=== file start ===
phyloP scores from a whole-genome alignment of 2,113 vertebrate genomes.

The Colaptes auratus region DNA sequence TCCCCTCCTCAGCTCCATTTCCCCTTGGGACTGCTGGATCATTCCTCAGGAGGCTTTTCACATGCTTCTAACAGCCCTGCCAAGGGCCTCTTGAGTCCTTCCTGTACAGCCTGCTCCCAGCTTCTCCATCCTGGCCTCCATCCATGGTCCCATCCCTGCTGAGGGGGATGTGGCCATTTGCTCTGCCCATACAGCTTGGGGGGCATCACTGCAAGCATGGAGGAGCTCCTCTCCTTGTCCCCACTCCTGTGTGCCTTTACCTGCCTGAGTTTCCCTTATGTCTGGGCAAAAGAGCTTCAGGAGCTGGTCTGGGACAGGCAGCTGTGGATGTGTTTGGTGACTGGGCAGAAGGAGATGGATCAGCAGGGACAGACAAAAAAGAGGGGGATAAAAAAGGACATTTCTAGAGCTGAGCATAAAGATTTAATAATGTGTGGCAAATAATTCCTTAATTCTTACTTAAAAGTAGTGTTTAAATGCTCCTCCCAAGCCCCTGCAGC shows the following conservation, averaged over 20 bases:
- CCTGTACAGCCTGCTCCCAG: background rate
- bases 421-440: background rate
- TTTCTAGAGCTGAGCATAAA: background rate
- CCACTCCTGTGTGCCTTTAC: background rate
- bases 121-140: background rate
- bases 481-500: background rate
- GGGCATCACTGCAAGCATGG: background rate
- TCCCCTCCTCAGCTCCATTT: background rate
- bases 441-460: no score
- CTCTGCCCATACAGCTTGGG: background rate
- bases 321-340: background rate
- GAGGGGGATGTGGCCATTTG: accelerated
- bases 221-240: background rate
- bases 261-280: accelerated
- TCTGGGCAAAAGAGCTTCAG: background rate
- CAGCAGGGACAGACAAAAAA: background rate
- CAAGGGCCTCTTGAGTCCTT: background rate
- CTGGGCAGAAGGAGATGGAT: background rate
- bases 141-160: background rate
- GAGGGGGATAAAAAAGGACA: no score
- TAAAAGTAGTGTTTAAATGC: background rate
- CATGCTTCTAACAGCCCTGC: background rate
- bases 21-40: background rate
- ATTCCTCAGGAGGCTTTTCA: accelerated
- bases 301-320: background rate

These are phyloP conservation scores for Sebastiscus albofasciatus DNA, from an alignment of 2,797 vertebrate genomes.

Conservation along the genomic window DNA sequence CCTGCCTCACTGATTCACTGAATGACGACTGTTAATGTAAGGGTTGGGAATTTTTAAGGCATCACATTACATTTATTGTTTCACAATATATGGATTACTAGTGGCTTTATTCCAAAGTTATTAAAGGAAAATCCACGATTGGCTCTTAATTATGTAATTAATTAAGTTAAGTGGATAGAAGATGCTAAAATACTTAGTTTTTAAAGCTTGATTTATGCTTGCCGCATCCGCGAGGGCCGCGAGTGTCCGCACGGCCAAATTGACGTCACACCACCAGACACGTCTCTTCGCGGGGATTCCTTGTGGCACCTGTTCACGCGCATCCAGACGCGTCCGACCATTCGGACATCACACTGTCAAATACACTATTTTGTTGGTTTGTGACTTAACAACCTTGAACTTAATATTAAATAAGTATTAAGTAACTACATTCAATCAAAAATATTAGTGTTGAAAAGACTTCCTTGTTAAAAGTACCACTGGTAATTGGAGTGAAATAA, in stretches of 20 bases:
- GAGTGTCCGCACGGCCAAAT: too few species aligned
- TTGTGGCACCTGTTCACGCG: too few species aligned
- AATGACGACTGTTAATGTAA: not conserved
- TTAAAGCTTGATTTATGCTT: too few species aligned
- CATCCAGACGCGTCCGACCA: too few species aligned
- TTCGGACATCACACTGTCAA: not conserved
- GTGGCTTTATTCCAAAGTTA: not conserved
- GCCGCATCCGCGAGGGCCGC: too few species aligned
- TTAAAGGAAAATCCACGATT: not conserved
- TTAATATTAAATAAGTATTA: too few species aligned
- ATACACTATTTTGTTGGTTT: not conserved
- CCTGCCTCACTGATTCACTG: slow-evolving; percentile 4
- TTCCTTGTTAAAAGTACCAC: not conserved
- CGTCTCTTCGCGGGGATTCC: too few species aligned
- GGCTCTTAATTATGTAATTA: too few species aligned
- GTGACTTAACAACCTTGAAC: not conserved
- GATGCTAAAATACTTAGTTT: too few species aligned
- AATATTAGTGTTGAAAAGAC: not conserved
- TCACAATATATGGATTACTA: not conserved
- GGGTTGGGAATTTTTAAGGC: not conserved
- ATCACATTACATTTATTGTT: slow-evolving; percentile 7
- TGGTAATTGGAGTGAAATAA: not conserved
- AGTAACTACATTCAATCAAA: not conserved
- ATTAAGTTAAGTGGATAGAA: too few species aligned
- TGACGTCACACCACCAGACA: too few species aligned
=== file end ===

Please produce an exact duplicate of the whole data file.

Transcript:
phyloP scores from a whole-genome alignment of 2,113 vertebrate genomes.

The Colaptes auratus region DNA sequence TCCCCTCCTCAGCTCCATTTCCCCTTGGGACTGCTGGATCATTCCTCAGGAGGCTTTTCACATGCTTCTAACAGCCCTGCCAAGGGCCTCTTGAGTCCTTCCTGTACAGCCTGCTCCCAGCTTCTCCATCCTGGCCTCCATCCATGGTCCCATCCCTGCTGAGGGGGATGTGGCCATTTGCTCTGCCCATACAGCTTGGGGGGCATCACTGCAAGCATGGAGGAGCTCCTCTCCTTGTCCCCACTCCTGTGTGCCTTTACCTGCCTGAGTTTCCCTTATGTCTGGGCAAAAGAGCTTCAGGAGCTGGTCTGGGACAGGCAGCTGTGGATGTGTTTGGTGACTGGGCAGAAGGAGATGGATCAGCAGGGACAGACAAAAAAGAGGGGGATAAAAAAGGACATTTCTAGAGCTGAGCATAAAGATTTAATAATGTGTGGCAAATAATTCCTTAATTCTTACTTAAAAGTAGTGTTTAAATGCTCCTCCCAAGCCCCTGCAGC shows the following conservation, averaged over 20 bases:
- CCTGTACAGCCTGCTCCCAG: background rate
- bases 421-440: background rate
- TTTCTAGAGCTGAGCATAAA: background rate
- CCACTCCTGTGTGCCTTTAC: background rate
- bases 121-140: background rate
- bases 481-500: background rate
- GGGCATCACTGCAAGCATGG: background rate
- TCCCCTCCTCAGCTCCATTT: background rate
- bases 441-460: no score
- CTCTGCCCATACAGCTTGGG: background rate
- bases 321-340: background rate
- GAGGGGGATGTGGCCATTTG: accelerated
- bases 221-240: background rate
- bases 261-280: accelerated
- TCTGGGCAAAAGAGCTTCAG: background rate
- CAGCAGGGACAGACAAAAAA: background rate
- CAAGGGCCTCTTGAGTCCTT: background rate
- CTGGGCAGAAGGAGATGGAT: background rate
- bases 141-160: background rate
- GAGGGGGATAAAAAAGGACA: no score
- TAAAAGTAGTGTTTAAATGC: background rate
- CATGCTTCTAACAGCCCTGC: background rate
- bases 21-40: background rate
- ATTCCTCAGGAGGCTTTTCA: accelerated
- bases 301-320: background rate

These are phyloP conservation scores for Sebastiscus albofasciatus DNA, from an alignment of 2,797 vertebrate genomes.

Conservation along the genomic window DNA sequence CCTGCCTCACTGATTCACTGAATGACGACTGTTAATGTAAGGGTTGGGAATTTTTAAGGCATCACATTACATTTATTGTTTCACAATATATGGATTACTAGTGGCTTTATTCCAAAGTTATTAAAGGAAAATCCACGATTGGCTCTTAATTATGTAATTAATTAAGTTAAGTGGATAGAAGATGCTAAAATACTTAGTTTTTAAAGCTTGATTTATGCTTGCCGCATCCGCGAGGGCCGCGAGTGTCCGCACGGCCAAATTGACGTCACACCACCAGACACGTCTCTTCGCGGGGATTCCTTGTGGCACCTGTTCACGCGCATCCAGACGCGTCCGACCATTCGGACATCACACTGTCAAATACACTATTTTGTTGGTTTGTGACTTAACAACCTTGAACTTAATATTAAATAAGTATTAAGTAACTACATTCAATCAAAAATATTAGTGTTGAAAAGACTTCCTTGTTAAAAGTACCACTGGTAATTGGAGTGAAATAA, in stretches of 20 bases:
- GAGTGTCCGCACGGCCAAAT: too few species aligned
- TTGTGGCACCTGTTCACGCG: too few species aligned
- AATGACGACTGTTAATGTAA: not conserved
- TTAAAGCTTGATTTATGCTT: too few species aligned
- CATCCAGACGCGTCCGACCA: too few species aligned
- TTCGGACATCACACTGTCAA: not conserved
- GTGGCTTTATTCCAAAGTTA: not conserved
- GCCGCATCCGCGAGGGCCGC: too few species aligned
- TTAAAGGAAAATCCACGATT: not conserved
- TTAATATTAAATAAGTATTA: too few species aligned
- ATACACTATTTTGTTGGTTT: not conserved
- CCTGCCTCACTGATTCACTG: slow-evolving; percentile 4
- TTCCTTGTTAAAAGTACCAC: not conserved
- CGTCTCTTCGCGGGGATTCC: too few species aligned
- GGCTCTTAATTATGTAATTA: too few species aligned
- GTGACTTAACAACCTTGAAC: not conserved
- GATGCTAAAATACTTAGTTT: too few species aligned
- AATATTAGTGTTGAAAAGAC: not conserved
- TCACAATATATGGATTACTA: not conserved
- GGGTTGGGAATTTTTAAGGC: not conserved
- ATCACATTACATTTATTGTT: slow-evolving; percentile 7
- TGGTAATTGGAGTGAAATAA: not conserved
- AGTAACTACATTCAATCAAA: not conserved
- ATTAAGTTAAGTGGATAGAA: too few species aligned
- TGACGTCACACCACCAGACA: too few species aligned